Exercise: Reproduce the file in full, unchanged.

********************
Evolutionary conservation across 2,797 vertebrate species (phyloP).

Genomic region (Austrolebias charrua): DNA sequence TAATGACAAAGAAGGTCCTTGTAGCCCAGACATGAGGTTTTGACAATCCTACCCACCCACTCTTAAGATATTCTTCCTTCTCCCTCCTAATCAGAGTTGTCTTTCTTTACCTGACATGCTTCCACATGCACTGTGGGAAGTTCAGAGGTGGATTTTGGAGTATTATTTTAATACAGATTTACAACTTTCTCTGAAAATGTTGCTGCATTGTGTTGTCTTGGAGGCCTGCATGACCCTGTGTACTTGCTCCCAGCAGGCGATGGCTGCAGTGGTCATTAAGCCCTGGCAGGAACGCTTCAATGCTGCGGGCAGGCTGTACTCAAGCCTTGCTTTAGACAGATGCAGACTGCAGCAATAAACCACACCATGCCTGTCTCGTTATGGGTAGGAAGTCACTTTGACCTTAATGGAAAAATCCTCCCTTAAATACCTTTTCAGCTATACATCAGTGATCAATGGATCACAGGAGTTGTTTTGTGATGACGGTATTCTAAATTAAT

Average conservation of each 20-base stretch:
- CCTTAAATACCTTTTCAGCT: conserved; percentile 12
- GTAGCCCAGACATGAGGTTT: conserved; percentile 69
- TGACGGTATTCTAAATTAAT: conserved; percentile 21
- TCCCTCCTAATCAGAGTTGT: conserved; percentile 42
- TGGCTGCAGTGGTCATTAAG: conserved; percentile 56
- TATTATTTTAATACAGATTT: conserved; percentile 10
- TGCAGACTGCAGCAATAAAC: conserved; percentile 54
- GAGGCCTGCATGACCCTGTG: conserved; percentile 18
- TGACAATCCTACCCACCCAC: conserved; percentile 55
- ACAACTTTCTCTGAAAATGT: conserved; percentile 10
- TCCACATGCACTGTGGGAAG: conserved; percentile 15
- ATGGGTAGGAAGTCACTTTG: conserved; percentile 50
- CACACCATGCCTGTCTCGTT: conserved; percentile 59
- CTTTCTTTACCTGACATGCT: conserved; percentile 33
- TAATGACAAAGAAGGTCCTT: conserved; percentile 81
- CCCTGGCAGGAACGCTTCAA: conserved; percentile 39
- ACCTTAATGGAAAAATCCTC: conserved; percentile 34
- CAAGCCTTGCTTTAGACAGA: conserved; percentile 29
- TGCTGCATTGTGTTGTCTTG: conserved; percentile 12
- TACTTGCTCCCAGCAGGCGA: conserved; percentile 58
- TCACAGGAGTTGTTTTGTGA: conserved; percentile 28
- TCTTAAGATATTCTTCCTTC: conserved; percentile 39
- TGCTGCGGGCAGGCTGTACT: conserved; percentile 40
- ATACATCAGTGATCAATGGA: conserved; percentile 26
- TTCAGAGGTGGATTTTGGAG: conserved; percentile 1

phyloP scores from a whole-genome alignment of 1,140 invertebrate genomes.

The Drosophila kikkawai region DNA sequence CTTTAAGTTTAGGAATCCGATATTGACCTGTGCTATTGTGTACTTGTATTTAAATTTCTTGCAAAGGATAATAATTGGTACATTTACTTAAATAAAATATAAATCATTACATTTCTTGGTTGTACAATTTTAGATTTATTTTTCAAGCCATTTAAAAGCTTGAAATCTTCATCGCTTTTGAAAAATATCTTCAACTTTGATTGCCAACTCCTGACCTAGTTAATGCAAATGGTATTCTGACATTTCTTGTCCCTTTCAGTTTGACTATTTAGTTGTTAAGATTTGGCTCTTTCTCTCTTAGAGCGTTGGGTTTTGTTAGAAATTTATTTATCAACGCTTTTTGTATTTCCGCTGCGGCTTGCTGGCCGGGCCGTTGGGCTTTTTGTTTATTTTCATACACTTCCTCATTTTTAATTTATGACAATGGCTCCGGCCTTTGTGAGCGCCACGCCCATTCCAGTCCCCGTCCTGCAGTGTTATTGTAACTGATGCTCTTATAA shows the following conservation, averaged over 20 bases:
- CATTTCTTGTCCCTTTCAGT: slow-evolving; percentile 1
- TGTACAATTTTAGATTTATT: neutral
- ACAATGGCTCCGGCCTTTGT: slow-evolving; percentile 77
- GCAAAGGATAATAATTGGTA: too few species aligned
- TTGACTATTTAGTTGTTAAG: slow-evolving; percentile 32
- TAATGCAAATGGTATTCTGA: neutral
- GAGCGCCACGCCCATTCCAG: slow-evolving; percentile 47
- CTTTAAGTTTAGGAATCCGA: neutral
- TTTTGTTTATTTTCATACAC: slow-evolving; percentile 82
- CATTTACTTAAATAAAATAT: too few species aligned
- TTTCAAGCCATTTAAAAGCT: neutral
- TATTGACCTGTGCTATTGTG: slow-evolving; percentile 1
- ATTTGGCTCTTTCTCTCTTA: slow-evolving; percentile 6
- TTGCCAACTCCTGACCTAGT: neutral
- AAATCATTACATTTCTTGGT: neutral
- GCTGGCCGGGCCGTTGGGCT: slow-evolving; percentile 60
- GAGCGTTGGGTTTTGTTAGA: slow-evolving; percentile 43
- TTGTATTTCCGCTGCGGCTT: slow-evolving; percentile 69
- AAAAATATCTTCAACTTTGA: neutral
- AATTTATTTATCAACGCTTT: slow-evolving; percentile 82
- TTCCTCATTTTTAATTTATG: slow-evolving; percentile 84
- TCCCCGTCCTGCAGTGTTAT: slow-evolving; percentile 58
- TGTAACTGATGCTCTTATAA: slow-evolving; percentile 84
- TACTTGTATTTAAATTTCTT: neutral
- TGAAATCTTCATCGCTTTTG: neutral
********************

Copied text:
Evolutionary conservation across 2,797 vertebrate species (phyloP).

Genomic region (Austrolebias charrua): DNA sequence TAATGACAAAGAAGGTCCTTGTAGCCCAGACATGAGGTTTTGACAATCCTACCCACCCACTCTTAAGATATTCTTCCTTCTCCCTCCTAATCAGAGTTGTCTTTCTTTACCTGACATGCTTCCACATGCACTGTGGGAAGTTCAGAGGTGGATTTTGGAGTATTATTTTAATACAGATTTACAACTTTCTCTGAAAATGTTGCTGCATTGTGTTGTCTTGGAGGCCTGCATGACCCTGTGTACTTGCTCCCAGCAGGCGATGGCTGCAGTGGTCATTAAGCCCTGGCAGGAACGCTTCAATGCTGCGGGCAGGCTGTACTCAAGCCTTGCTTTAGACAGATGCAGACTGCAGCAATAAACCACACCATGCCTGTCTCGTTATGGGTAGGAAGTCACTTTGACCTTAATGGAAAAATCCTCCCTTAAATACCTTTTCAGCTATACATCAGTGATCAATGGATCACAGGAGTTGTTTTGTGATGACGGTATTCTAAATTAAT

Average conservation of each 20-base stretch:
- CCTTAAATACCTTTTCAGCT: conserved; percentile 12
- GTAGCCCAGACATGAGGTTT: conserved; percentile 69
- TGACGGTATTCTAAATTAAT: conserved; percentile 21
- TCCCTCCTAATCAGAGTTGT: conserved; percentile 42
- TGGCTGCAGTGGTCATTAAG: conserved; percentile 56
- TATTATTTTAATACAGATTT: conserved; percentile 10
- TGCAGACTGCAGCAATAAAC: conserved; percentile 54
- GAGGCCTGCATGACCCTGTG: conserved; percentile 18
- TGACAATCCTACCCACCCAC: conserved; percentile 55
- ACAACTTTCTCTGAAAATGT: conserved; percentile 10
- TCCACATGCACTGTGGGAAG: conserved; percentile 15
- ATGGGTAGGAAGTCACTTTG: conserved; percentile 50
- CACACCATGCCTGTCTCGTT: conserved; percentile 59
- CTTTCTTTACCTGACATGCT: conserved; percentile 33
- TAATGACAAAGAAGGTCCTT: conserved; percentile 81
- CCCTGGCAGGAACGCTTCAA: conserved; percentile 39
- ACCTTAATGGAAAAATCCTC: conserved; percentile 34
- CAAGCCTTGCTTTAGACAGA: conserved; percentile 29
- TGCTGCATTGTGTTGTCTTG: conserved; percentile 12
- TACTTGCTCCCAGCAGGCGA: conserved; percentile 58
- TCACAGGAGTTGTTTTGTGA: conserved; percentile 28
- TCTTAAGATATTCTTCCTTC: conserved; percentile 39
- TGCTGCGGGCAGGCTGTACT: conserved; percentile 40
- ATACATCAGTGATCAATGGA: conserved; percentile 26
- TTCAGAGGTGGATTTTGGAG: conserved; percentile 1

phyloP scores from a whole-genome alignment of 1,140 invertebrate genomes.

The Drosophila kikkawai region DNA sequence CTTTAAGTTTAGGAATCCGATATTGACCTGTGCTATTGTGTACTTGTATTTAAATTTCTTGCAAAGGATAATAATTGGTACATTTACTTAAATAAAATATAAATCATTACATTTCTTGGTTGTACAATTTTAGATTTATTTTTCAAGCCATTTAAAAGCTTGAAATCTTCATCGCTTTTGAAAAATATCTTCAACTTTGATTGCCAACTCCTGACCTAGTTAATGCAAATGGTATTCTGACATTTCTTGTCCCTTTCAGTTTGACTATTTAGTTGTTAAGATTTGGCTCTTTCTCTCTTAGAGCGTTGGGTTTTGTTAGAAATTTATTTATCAACGCTTTTTGTATTTCCGCTGCGGCTTGCTGGCCGGGCCGTTGGGCTTTTTGTTTATTTTCATACACTTCCTCATTTTTAATTTATGACAATGGCTCCGGCCTTTGTGAGCGCCACGCCCATTCCAGTCCCCGTCCTGCAGTGTTATTGTAACTGATGCTCTTATAA shows the following conservation, averaged over 20 bases:
- CATTTCTTGTCCCTTTCAGT: slow-evolving; percentile 1
- TGTACAATTTTAGATTTATT: neutral
- ACAATGGCTCCGGCCTTTGT: slow-evolving; percentile 77
- GCAAAGGATAATAATTGGTA: too few species aligned
- TTGACTATTTAGTTGTTAAG: slow-evolving; percentile 32
- TAATGCAAATGGTATTCTGA: neutral
- GAGCGCCACGCCCATTCCAG: slow-evolving; percentile 47
- CTTTAAGTTTAGGAATCCGA: neutral
- TTTTGTTTATTTTCATACAC: slow-evolving; percentile 82
- CATTTACTTAAATAAAATAT: too few species aligned
- TTTCAAGCCATTTAAAAGCT: neutral
- TATTGACCTGTGCTATTGTG: slow-evolving; percentile 1
- ATTTGGCTCTTTCTCTCTTA: slow-evolving; percentile 6
- TTGCCAACTCCTGACCTAGT: neutral
- AAATCATTACATTTCTTGGT: neutral
- GCTGGCCGGGCCGTTGGGCT: slow-evolving; percentile 60
- GAGCGTTGGGTTTTGTTAGA: slow-evolving; percentile 43
- TTGTATTTCCGCTGCGGCTT: slow-evolving; percentile 69
- AAAAATATCTTCAACTTTGA: neutral
- AATTTATTTATCAACGCTTT: slow-evolving; percentile 82
- TTCCTCATTTTTAATTTATG: slow-evolving; percentile 84
- TCCCCGTCCTGCAGTGTTAT: slow-evolving; percentile 58
- TGTAACTGATGCTCTTATAA: slow-evolving; percentile 84
- TACTTGTATTTAAATTTCTT: neutral
- TGAAATCTTCATCGCTTTTG: neutral